The French originally settled upon a traditional Mississaugas First Nation site called Kateracoui (Cataraqui in the common transliteration which uses French pronunciation rules, it is pronounced CAT – AH – RAH – KWAY) in 1673 and established Fort Frontenac. The fort was captured and destroyed by the British in the Battle of Fort Frontenac near the end of the Seven Years’ War in 1758. A receiving centre for fleeing refugees from the American Revolution, it became the primary community of south-eastern Upper Canada.
New settlement from the United Empire Loyalists (UEL) and Mohawks from the Six Nations in New York, led by Molly Brant, formed a significant part of an expanding population in the area at the end of the 18th century.
During the War of 1812, Kingston was the base for the Lake Ontario division of the Great Lakes British naval fleet and engaged in a vigorous arms race with the American fleet based at Sackett’s Harbor, New York for control of Lake Ontario. After the war, Britain built Fort Henry and a series of distinctive Martello towers to guard the entrance to the Rideau Canal (the fort is still standing and is a popular tourist destination).
Kingston’s location at the Rideau Canal entrance to Lake Ontario, after canal construction was completed in 1832 made it a vital military and economic centre of Upper Canada.
Kingston was one of the contenders for the capital of the united Canadas before Confederation, but after a brief stint as the capital from 1841 to 1844, it lost out to an alternating location of Montreal and Toronto, and then later to Ottawa in 1857, where it has resided since. Kingston was, however, the home of Canada’s first Prime Minister, Sir John A. Macdonald and on June 13 1841 was the site of the first meeting of the Parliament of Canada.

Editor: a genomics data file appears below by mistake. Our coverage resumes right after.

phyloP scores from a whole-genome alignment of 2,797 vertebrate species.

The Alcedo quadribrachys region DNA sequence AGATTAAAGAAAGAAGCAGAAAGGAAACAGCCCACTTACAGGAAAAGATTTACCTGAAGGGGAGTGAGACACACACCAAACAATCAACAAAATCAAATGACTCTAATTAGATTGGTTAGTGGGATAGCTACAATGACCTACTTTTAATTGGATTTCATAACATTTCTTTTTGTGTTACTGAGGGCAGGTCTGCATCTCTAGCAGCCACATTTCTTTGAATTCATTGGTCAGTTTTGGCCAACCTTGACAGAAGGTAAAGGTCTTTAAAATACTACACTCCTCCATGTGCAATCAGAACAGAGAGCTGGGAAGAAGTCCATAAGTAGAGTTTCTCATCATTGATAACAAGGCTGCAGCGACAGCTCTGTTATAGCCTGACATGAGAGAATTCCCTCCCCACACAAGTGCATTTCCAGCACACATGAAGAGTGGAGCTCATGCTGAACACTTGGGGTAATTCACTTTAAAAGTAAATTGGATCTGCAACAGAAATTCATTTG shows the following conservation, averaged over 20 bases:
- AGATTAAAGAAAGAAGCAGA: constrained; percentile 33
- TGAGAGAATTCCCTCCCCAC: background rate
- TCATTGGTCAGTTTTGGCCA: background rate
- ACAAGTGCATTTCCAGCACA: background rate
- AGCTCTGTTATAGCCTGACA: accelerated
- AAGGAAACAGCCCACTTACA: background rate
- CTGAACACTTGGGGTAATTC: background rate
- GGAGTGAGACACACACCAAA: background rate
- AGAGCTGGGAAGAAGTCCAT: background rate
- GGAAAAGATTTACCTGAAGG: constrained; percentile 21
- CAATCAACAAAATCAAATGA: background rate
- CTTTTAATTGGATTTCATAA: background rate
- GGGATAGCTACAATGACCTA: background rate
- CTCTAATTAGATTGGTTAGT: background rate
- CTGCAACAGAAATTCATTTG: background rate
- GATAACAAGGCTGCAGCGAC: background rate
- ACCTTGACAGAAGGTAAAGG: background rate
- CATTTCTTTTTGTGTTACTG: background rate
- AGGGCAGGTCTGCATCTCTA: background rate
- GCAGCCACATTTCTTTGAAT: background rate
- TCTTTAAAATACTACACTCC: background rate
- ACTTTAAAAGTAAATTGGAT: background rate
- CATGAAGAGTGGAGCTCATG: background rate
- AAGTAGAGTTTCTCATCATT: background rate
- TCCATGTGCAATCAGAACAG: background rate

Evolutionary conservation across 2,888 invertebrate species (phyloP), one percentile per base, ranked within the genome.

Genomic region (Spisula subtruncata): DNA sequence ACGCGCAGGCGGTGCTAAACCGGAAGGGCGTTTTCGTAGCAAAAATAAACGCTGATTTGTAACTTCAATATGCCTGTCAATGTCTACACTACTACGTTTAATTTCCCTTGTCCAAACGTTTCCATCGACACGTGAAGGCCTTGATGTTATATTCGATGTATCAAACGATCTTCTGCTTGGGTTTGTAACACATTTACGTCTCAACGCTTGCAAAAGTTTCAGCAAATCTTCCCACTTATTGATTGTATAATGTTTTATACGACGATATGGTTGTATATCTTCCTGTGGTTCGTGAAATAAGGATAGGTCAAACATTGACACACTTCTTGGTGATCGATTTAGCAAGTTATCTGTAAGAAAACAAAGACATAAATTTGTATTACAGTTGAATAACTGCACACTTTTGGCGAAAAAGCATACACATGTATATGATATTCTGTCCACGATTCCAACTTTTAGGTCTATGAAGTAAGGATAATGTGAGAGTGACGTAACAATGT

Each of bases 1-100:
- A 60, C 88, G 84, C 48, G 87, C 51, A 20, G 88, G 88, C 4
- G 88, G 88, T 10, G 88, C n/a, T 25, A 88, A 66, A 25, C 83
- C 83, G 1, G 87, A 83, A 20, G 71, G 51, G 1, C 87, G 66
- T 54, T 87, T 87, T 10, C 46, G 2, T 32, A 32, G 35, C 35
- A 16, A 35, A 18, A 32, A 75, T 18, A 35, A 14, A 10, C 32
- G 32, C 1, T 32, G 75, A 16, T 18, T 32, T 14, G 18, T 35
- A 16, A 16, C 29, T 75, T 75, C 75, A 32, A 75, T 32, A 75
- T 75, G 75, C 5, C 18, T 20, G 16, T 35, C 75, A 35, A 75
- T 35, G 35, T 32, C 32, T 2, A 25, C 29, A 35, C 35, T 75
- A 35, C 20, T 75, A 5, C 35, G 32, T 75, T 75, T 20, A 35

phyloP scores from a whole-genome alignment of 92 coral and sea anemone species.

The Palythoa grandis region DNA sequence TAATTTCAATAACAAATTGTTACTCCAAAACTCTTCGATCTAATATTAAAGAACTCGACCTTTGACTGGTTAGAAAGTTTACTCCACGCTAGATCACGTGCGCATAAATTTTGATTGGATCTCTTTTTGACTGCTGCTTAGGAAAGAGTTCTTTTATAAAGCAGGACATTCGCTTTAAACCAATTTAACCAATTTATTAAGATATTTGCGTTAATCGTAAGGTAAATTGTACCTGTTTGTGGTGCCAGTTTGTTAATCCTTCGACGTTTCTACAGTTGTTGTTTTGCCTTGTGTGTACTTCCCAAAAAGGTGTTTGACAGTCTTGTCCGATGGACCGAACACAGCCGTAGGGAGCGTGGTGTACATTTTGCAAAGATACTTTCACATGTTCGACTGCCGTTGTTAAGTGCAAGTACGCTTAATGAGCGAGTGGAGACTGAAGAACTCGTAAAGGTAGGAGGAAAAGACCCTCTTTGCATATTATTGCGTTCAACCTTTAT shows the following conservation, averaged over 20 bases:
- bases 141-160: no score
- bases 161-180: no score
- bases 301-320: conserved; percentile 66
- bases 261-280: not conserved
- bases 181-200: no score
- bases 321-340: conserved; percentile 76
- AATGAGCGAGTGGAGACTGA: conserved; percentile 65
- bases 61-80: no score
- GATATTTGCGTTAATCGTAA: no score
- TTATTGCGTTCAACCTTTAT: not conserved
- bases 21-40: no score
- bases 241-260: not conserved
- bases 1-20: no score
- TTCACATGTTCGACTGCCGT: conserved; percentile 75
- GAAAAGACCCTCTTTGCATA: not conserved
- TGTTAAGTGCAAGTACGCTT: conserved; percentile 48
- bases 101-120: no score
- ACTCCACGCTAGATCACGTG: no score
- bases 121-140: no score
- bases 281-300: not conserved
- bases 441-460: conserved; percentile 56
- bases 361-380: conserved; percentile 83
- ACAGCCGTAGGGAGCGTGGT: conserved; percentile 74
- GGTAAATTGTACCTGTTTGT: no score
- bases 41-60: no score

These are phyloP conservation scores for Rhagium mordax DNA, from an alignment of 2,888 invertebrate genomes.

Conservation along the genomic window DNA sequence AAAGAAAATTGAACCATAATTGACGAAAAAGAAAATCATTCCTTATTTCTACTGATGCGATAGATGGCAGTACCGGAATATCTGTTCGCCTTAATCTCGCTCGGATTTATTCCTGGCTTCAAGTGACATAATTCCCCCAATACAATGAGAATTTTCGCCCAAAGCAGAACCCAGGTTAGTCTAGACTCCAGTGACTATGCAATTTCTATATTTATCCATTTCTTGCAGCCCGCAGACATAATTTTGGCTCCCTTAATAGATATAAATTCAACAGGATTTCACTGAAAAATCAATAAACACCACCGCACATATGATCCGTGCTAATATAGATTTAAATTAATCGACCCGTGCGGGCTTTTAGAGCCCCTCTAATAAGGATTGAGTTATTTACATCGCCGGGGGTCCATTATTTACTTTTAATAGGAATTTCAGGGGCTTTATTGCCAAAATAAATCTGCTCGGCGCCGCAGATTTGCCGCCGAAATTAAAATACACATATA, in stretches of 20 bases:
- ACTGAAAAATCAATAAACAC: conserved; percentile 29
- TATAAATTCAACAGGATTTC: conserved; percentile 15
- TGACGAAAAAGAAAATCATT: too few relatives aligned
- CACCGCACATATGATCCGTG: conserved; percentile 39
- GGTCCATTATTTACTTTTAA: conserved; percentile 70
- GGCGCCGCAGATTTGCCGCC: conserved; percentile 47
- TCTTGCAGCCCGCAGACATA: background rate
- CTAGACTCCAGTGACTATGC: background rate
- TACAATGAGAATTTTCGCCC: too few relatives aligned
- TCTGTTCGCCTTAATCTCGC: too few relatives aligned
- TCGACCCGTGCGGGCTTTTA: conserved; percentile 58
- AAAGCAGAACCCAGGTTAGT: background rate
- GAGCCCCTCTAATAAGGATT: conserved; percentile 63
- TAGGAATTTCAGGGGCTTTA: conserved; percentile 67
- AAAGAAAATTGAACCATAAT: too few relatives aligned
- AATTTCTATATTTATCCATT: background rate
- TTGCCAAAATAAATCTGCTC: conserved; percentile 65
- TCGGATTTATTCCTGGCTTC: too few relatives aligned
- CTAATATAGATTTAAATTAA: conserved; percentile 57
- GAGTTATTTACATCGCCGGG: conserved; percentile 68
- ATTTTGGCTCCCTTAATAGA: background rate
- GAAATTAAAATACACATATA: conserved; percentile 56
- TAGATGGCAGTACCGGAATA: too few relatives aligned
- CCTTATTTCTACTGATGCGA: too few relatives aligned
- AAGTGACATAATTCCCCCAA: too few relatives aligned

During the late nineteenth and early twentieth centuries, Kingston was an important Great Lakes port and a center for shipbuilding and locomotive building, including the largest locomotive works in the British Empire (the Canadian Locomotive Company – later Fairbanks-Morse – closed in 1969), but most heavy industry has now left the city and employment is now primarily in the institutional, military, and service/retail sectors.
The term “Cataraqui”, from the original native name for Kingston, applies generally to regions Northward and Westward of present-day downtown Kingston.
Although debatable, Kingston lays claim to being the birthplace of ice hockey and the interest in the sport continues today with three NHL hockey teams competing for local fans: Toronto Maple Leafs, Montreal Canadians and Ottawa Senators.
The International Hockey Hall of Fame, established in 1943 and erected in 1965, is located in Kingston. Several NHL players, coaches and personalities have been associated with Kingston including: Bill Cook, Bun Cook, Flat Walsh, Lorne Ferguson, Bob Murray, Wayne Cashman, Rick Smith, Ken Linseman, Dick & Don Cherry, Fred O’Donnell, Doug Gilmour, Kirk Muller, Jay McKee and Bryan Allen.
The city is famous for its fresh-water sailing (it hosted the sailing events for the 1976 Summer Olympics). CORK — Canadian Olympic Regatta Kingston — is still held every August. Kingston is listed by a panel of experts among the best yacht racing venues in the USA, even though Kingston is, of course, in Canada.
Kingston is also sits amid great cruising and boating territory, with easy access to Lake Ontario, the St. Lawrence River, and the Thousand Islands including the St. Lawrence Islands National Park.
According to the mid-2001 census, the population estimates there were 146,838 people residing in Kingston, located in the province of Ontario, of whom 49.1 % were male and 50.9 % were female. Children under five accounted for approximately 5.1 % of the resident population of Kingston. This compares with 5.8 % in Ontario, and almost 5.6 % for Canada overall.In mid-2001, 14.1 % of the resident population in Kingston were of retirement age (65 and over for males and females) compared with 13.2 % in Canada, therefore, the average age is 38.1 years of age comparing to 37.6 years of age for all of Canada.
In the five years between 1996 and 2001, the population of Kingston grew by 1.6 %, compared with an increase of 6.1 % for Ontario as a whole. Population density of Kingston averaged 77.0 people per square kilometer, compared with an average of 12.6, for Ontario altogether.
At the time of the census in May 2001, the resident population of the Kingston city authority had 146,838 people, compared with a resident population in the province of Ontario of 11,410,050 people.